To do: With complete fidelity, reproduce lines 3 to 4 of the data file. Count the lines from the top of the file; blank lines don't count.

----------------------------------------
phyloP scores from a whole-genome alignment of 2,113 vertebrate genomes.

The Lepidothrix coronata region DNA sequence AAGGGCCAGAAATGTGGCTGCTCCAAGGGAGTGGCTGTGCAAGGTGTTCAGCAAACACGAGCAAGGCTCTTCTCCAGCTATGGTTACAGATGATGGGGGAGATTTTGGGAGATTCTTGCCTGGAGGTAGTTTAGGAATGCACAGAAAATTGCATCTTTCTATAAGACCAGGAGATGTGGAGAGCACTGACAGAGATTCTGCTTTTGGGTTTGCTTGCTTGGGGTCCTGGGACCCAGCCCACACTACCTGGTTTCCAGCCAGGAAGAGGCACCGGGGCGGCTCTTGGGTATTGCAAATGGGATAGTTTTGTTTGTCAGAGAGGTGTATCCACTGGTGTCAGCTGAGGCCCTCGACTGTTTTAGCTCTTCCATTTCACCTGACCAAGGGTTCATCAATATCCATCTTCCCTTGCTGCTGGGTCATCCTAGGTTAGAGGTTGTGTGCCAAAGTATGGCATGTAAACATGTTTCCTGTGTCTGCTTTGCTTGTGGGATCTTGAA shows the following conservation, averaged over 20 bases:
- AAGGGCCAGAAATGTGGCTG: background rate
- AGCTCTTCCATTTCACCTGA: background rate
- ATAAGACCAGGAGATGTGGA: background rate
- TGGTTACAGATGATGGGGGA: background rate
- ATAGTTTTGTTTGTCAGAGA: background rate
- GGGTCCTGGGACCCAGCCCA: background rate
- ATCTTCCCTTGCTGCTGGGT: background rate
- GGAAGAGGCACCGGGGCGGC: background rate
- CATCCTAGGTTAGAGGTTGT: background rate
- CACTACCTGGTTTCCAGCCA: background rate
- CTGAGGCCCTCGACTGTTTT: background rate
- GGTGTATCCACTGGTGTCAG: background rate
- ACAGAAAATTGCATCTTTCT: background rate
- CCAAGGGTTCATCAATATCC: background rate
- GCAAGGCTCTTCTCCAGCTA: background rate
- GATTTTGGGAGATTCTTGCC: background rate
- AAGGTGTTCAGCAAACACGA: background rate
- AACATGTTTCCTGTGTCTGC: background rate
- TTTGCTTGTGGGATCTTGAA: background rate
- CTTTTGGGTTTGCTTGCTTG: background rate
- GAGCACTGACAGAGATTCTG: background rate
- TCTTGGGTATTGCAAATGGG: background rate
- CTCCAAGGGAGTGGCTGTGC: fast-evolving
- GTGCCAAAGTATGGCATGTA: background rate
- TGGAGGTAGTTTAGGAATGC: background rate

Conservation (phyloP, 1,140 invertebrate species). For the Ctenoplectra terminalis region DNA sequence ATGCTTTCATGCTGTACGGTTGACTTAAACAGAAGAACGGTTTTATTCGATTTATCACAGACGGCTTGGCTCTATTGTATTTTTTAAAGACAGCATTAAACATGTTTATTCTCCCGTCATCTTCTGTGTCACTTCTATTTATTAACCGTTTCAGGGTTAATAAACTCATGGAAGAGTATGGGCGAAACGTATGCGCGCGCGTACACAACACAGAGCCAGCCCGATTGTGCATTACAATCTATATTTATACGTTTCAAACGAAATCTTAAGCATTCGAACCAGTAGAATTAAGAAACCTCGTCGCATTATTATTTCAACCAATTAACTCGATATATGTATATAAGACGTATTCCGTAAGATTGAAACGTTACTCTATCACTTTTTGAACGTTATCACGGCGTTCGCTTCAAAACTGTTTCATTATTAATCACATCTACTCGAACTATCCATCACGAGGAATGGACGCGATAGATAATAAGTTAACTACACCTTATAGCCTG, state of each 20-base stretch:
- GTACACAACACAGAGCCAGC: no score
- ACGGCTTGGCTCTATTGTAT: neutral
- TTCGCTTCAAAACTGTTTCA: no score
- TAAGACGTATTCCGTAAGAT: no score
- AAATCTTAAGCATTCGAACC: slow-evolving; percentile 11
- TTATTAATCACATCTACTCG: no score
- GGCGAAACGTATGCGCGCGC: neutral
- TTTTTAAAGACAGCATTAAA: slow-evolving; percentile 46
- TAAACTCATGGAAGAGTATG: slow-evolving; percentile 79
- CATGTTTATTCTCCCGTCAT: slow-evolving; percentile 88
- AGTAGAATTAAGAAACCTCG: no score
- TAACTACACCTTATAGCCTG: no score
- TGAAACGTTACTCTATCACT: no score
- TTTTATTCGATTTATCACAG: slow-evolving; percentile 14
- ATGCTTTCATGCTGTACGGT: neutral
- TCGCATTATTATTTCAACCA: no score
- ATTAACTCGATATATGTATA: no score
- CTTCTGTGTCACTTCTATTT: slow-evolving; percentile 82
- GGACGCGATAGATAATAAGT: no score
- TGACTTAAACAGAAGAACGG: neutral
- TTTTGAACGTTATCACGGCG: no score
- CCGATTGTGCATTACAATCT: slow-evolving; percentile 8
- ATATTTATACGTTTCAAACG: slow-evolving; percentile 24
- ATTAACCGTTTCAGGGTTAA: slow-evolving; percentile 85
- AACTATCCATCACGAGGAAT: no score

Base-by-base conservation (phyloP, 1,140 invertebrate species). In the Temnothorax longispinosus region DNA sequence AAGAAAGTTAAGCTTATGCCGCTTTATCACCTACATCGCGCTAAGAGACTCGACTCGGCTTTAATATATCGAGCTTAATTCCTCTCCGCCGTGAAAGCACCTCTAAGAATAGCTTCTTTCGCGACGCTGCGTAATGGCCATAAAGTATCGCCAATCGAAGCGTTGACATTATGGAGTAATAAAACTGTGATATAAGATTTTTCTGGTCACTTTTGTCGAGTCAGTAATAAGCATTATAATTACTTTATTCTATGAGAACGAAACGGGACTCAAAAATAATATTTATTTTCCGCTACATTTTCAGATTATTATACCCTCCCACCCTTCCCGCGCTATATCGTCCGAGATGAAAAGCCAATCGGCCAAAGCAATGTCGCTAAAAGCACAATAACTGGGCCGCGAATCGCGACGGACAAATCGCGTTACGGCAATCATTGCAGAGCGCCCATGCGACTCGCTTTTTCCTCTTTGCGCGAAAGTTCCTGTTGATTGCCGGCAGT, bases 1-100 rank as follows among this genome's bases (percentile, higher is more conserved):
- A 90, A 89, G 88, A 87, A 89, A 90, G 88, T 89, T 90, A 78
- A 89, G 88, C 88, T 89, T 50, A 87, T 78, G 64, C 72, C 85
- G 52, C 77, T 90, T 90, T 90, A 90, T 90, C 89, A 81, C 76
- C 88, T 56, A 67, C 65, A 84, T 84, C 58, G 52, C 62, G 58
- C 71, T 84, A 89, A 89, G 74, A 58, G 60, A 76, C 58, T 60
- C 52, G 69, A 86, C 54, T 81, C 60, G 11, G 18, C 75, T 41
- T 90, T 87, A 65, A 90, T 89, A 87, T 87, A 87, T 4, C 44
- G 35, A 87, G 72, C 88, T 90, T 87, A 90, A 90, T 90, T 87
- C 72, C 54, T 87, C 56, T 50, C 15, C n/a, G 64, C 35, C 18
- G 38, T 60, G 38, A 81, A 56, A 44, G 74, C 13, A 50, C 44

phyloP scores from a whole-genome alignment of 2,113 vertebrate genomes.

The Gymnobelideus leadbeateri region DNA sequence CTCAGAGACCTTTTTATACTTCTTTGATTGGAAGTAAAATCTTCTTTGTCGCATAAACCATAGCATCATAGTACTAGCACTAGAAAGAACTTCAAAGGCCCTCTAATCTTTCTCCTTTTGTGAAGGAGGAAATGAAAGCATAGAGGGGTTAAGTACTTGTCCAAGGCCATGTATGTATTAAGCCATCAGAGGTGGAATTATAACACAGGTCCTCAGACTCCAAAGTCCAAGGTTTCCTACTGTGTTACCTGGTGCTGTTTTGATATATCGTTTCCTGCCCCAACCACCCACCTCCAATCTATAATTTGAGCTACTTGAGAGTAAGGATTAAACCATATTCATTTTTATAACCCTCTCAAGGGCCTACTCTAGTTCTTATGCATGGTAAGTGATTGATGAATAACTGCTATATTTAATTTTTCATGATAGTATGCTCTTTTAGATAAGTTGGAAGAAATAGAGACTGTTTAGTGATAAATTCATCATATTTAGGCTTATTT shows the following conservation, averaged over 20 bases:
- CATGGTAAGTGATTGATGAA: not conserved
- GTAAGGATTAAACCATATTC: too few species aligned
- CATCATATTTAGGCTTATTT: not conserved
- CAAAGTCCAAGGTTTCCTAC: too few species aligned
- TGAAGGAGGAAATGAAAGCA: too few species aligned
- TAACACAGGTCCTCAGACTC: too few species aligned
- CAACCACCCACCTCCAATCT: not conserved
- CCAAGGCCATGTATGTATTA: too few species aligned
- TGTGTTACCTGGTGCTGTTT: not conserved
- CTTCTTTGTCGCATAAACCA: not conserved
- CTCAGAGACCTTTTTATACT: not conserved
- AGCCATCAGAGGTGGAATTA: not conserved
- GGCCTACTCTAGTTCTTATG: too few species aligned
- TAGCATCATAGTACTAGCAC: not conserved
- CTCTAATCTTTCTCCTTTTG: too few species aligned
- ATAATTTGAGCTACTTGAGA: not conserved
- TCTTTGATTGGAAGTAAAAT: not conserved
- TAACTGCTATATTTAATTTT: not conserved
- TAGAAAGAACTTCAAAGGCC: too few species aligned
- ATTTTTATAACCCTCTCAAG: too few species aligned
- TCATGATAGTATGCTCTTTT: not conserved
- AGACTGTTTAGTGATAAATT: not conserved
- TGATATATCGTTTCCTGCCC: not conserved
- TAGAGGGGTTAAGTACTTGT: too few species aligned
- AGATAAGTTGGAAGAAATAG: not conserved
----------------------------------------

- AAGGGCCAGAAATGTGGCTG: background rate
- AGCTCTTCCATTTCACCTGA: background rate